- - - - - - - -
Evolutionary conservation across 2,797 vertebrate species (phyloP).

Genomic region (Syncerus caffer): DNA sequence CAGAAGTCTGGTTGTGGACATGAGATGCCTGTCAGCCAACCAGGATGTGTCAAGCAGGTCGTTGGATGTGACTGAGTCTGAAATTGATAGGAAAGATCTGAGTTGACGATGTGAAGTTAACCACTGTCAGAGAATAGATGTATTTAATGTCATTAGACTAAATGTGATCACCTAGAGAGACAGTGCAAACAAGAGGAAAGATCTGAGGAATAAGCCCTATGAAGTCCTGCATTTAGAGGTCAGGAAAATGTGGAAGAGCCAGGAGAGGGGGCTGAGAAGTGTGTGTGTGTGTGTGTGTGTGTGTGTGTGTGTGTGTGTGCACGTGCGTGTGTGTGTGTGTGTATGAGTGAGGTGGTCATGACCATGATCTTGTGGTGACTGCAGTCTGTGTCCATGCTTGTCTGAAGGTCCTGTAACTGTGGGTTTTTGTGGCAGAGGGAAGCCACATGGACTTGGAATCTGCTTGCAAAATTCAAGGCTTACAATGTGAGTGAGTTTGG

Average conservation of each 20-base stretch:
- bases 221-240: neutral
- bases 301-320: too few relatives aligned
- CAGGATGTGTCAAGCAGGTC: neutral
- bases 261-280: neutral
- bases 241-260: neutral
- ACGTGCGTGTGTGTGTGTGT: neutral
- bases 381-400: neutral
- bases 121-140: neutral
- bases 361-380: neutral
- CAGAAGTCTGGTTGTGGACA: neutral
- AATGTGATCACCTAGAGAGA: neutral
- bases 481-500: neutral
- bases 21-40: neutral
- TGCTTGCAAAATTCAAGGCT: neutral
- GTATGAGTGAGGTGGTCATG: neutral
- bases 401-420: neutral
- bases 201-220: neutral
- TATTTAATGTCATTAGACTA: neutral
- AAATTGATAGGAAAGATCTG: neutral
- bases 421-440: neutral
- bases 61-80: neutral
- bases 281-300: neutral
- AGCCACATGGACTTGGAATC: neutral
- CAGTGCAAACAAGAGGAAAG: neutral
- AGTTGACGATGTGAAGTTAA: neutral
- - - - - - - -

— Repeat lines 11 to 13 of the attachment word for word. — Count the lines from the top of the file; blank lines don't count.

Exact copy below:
- bases 121-140: neutral
- bases 361-380: neutral
- CAGAAGTCTGGTTGTGGACA: neutral